post #11 of 25
As a fellow fa.......er, that is to say, far from skinny individual, I would say the biggest thing is to have everything fit you perfectly. Of course this is true for everyone, but we prosperous industrialist types tend to find comfort in baggy silhouettes as they promise to camouflage our generous avoirdupois. Sadly, this promise is an illusion - nothing looks worse than a portly man swimming in excess fabric. The lanky, rangy types can get away with more sloppy or less fitted cuts and look good, but we can not. If you are coming from jeans and jerseys bear in mind that properly fitted coats and trousers will seem to be too tight for you at first; learn to feel the difference between things that fit closely and those that are restrictive, the latter are actually too tight, but the former are just a new feeling. Bespoke suits are wonderful, but don't feel that you will never get a good fit unless your suit is made for you - it will just take time and a willingness to try on many many different cuts and sizes until you find one that works, and a good tailor to help polish it the final bit.
post #12 of 25
Thread Starter 
I have been reading through your pinned threads. Jaysus, there is a lot to learn. MTM? made to Measure? It's like speaking a whole 'nother language.

I think I am gonna give this Manton a PM, and yes I do oft times go to Toronto, so a good place to get clothes there would be nice.

Would it help if I gave more pertinent physical details about my... 'well fed' physique?
I am 5'9", around 315lbs. Should I break out the measuring tape? Also does skin tone matter? when picking a suit color I mean?

I am really glad you guys are being so helpful, the only guy I know around here that wears suits is a fella I know that has kind of a Steve Harvey type look. Nice for him but it doesn't work for me.
post #13 of 25
welcome and good luck. I am also among the well fed of the forum. most of what has been said I try to apply - solid dark cloth, I wear 3 piece bespoke mostly, black shoes, worsted and not flannel, and try to keep my clothes simple with nothing too flashy.

feel free to keep asking questions, that's how we learn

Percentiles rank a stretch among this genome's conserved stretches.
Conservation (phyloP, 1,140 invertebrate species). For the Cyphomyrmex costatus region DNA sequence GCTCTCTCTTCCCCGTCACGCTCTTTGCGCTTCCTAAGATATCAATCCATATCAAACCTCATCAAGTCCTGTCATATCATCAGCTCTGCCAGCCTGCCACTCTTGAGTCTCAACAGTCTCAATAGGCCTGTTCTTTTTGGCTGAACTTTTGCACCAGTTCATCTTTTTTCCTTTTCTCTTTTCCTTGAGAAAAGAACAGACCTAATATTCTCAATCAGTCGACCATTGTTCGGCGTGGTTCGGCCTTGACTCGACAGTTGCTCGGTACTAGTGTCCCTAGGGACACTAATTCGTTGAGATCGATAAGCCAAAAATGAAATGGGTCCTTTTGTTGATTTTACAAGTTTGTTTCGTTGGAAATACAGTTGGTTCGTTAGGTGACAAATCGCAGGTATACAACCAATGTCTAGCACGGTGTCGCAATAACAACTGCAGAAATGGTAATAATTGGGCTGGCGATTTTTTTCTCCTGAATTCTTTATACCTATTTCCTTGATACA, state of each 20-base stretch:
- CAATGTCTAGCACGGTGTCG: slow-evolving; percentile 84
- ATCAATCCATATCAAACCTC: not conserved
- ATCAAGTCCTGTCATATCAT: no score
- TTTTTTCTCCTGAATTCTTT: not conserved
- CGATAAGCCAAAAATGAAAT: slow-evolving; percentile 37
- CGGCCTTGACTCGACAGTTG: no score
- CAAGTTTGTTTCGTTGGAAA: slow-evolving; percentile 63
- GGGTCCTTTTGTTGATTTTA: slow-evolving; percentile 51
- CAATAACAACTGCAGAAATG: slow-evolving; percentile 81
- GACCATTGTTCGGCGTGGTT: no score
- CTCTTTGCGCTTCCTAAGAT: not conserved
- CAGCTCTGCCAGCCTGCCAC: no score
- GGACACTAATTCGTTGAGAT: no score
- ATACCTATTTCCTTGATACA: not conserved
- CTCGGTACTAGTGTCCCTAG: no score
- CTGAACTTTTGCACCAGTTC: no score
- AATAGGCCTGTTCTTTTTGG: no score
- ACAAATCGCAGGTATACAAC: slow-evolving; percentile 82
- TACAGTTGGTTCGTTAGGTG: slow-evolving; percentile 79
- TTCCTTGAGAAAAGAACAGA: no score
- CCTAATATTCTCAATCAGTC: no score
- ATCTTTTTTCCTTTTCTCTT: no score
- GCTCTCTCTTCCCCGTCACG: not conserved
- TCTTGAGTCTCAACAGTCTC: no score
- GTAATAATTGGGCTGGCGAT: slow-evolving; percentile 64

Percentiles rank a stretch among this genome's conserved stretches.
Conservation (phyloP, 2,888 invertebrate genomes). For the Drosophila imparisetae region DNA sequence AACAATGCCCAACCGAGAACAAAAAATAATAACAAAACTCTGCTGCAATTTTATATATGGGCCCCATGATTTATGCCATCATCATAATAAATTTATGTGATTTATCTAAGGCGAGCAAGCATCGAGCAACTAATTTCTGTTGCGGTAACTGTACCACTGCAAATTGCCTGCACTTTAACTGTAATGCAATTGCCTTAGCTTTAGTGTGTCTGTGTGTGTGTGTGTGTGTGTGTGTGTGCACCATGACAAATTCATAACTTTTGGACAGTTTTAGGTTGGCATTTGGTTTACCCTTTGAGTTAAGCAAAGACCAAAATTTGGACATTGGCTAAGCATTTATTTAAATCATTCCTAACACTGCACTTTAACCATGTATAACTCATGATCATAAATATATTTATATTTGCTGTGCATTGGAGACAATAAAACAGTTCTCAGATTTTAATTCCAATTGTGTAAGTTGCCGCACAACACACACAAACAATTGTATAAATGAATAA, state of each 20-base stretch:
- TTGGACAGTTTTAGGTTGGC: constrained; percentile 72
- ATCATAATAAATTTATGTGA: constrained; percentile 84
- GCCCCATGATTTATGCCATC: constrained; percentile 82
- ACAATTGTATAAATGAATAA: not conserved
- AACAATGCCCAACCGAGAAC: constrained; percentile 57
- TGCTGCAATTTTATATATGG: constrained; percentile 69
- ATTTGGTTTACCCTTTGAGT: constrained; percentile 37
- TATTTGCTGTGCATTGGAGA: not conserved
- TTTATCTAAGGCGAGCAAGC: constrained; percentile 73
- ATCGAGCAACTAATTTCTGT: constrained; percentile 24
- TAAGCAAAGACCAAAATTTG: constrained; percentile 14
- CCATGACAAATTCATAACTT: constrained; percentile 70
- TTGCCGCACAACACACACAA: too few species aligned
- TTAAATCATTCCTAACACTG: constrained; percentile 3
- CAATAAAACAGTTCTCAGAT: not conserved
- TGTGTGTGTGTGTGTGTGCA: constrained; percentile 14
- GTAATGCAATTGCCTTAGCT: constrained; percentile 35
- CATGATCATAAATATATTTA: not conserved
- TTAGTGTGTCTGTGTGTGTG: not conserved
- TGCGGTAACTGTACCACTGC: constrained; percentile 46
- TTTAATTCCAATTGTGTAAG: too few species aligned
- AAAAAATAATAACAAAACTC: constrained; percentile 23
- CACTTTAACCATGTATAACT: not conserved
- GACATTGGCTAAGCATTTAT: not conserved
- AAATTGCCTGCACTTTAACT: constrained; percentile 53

post #14 of 25
Thread Starter 
what makes a three piece a better choice for the well fed?

what does bespoke mean?

about how much would a decent suit cost me?

what is the stylistic difference between 2 and 3 buttons? I mean, why pick one over the other?

I have noticed some brands of clothes seem to fit some body types better than others. I have a big buddy, real gym rat, who wears dolche and gabana (I think that is how you spell it) and looks good but then tries other stuff and looks like a squeezed sausage. That in mind is there a brand for the hefty fellow, or what?

If you had to give a list of Items that a newb to this should get, what would that checklist consist of? Seriously, I am gonna toss all my clothes by the new year, what should I start getting to replace it?

and to the gentlemen who gave me the beginnings of a list, would grey look good on a man with my skin tone (A friend once said it was somewhere between saddlebrown and sienna. I denied those were colors.)
post #15 of 25
If you're successful in your weight loss, whatever you buy now or even in the next year will look silly on you. 5'9 315lb to a healthy weight is a tremendous difference in clothing size. So I wouldn't put too much time and money into suits or other clothing, particularly bespoke ("been spoken for" or tailored individually to your specific requirements). You could probably find a "decent" suit that retails for $1200+ like a Brooks Brothers or Hickey Freeman in the neighborhood of $400+ if you look around. Good luck.